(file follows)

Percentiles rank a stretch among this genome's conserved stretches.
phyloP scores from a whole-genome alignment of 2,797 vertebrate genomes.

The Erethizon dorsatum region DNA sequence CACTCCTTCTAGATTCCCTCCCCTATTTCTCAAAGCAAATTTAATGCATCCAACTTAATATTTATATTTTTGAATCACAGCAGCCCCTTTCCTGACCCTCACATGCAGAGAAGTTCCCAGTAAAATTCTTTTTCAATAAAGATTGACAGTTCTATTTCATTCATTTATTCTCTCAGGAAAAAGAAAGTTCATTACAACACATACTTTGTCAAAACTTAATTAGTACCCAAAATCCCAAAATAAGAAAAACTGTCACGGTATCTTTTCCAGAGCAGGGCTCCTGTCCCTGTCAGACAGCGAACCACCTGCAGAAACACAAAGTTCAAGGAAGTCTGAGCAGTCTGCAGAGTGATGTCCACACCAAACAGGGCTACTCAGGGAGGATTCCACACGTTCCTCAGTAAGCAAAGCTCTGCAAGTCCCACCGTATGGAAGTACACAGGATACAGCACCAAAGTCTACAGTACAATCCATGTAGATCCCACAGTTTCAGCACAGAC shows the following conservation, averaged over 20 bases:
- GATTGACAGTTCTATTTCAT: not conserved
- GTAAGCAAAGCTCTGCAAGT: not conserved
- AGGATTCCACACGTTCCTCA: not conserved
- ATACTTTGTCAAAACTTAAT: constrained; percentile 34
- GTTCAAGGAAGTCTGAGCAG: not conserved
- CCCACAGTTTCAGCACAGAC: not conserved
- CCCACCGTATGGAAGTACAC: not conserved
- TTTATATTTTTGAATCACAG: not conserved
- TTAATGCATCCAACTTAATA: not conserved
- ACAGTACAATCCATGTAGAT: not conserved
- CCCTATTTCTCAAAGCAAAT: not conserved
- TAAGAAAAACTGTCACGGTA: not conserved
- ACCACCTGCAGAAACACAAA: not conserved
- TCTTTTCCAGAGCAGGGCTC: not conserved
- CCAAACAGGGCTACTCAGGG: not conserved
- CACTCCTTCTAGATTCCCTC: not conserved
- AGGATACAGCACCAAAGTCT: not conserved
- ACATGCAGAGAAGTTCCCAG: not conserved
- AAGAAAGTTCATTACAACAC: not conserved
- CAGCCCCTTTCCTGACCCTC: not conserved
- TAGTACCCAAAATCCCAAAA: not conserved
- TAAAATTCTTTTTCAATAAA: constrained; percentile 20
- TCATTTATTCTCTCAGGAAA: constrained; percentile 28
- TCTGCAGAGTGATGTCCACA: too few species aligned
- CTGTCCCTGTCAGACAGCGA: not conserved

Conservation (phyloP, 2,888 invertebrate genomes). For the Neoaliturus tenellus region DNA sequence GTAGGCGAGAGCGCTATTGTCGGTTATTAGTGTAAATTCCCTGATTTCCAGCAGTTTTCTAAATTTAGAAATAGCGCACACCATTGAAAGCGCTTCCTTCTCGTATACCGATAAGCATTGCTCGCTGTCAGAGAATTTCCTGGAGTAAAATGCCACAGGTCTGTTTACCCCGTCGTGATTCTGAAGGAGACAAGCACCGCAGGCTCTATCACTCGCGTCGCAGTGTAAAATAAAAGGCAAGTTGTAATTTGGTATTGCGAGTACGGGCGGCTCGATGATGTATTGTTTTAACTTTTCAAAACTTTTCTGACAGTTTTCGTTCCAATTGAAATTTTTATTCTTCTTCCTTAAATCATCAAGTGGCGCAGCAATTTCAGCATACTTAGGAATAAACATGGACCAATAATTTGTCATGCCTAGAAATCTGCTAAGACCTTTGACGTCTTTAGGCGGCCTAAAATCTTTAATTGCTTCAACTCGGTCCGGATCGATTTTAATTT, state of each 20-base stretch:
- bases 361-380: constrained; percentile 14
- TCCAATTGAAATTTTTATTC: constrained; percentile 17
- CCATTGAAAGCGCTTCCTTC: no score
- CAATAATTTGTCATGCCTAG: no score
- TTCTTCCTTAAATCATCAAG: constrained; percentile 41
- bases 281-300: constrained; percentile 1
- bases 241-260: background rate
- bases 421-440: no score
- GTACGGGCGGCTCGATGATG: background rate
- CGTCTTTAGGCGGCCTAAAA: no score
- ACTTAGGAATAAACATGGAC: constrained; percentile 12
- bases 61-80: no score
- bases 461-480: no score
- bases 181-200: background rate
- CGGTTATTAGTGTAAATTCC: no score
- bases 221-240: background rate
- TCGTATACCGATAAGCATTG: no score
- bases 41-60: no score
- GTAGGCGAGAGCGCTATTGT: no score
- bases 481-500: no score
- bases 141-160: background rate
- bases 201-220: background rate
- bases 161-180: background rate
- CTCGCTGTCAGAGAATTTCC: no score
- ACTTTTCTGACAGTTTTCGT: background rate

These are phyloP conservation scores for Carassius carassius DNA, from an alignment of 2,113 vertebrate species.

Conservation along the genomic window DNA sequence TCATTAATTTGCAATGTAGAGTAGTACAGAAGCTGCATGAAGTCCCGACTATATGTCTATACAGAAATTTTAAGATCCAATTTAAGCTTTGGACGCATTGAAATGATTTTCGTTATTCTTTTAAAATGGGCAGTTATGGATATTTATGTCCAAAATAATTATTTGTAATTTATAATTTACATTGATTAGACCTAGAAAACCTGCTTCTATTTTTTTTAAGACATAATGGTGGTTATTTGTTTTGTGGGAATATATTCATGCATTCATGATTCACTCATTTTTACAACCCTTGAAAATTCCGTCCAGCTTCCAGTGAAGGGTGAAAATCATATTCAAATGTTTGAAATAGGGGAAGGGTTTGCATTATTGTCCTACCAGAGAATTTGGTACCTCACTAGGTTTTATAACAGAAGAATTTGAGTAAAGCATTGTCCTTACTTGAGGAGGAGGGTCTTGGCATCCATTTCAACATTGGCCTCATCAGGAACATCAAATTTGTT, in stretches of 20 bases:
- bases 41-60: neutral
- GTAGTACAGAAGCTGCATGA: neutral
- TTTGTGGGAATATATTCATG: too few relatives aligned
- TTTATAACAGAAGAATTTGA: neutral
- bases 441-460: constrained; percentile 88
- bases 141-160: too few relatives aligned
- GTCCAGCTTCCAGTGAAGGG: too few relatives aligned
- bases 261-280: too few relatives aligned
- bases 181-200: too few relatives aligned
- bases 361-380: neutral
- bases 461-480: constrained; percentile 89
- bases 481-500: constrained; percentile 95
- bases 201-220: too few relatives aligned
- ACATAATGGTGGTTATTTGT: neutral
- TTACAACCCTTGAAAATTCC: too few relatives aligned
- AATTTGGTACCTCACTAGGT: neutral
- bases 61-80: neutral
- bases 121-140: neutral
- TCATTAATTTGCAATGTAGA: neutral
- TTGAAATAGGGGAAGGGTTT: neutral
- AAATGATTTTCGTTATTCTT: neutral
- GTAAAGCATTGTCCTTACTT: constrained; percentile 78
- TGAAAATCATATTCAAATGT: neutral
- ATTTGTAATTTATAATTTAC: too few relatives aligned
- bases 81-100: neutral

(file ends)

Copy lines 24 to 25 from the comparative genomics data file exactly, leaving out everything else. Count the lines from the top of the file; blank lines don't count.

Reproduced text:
- TAGTACCCAAAATCCCAAAA: not conserved
- TAAAATTCTTTTTCAATAAA: constrained; percentile 20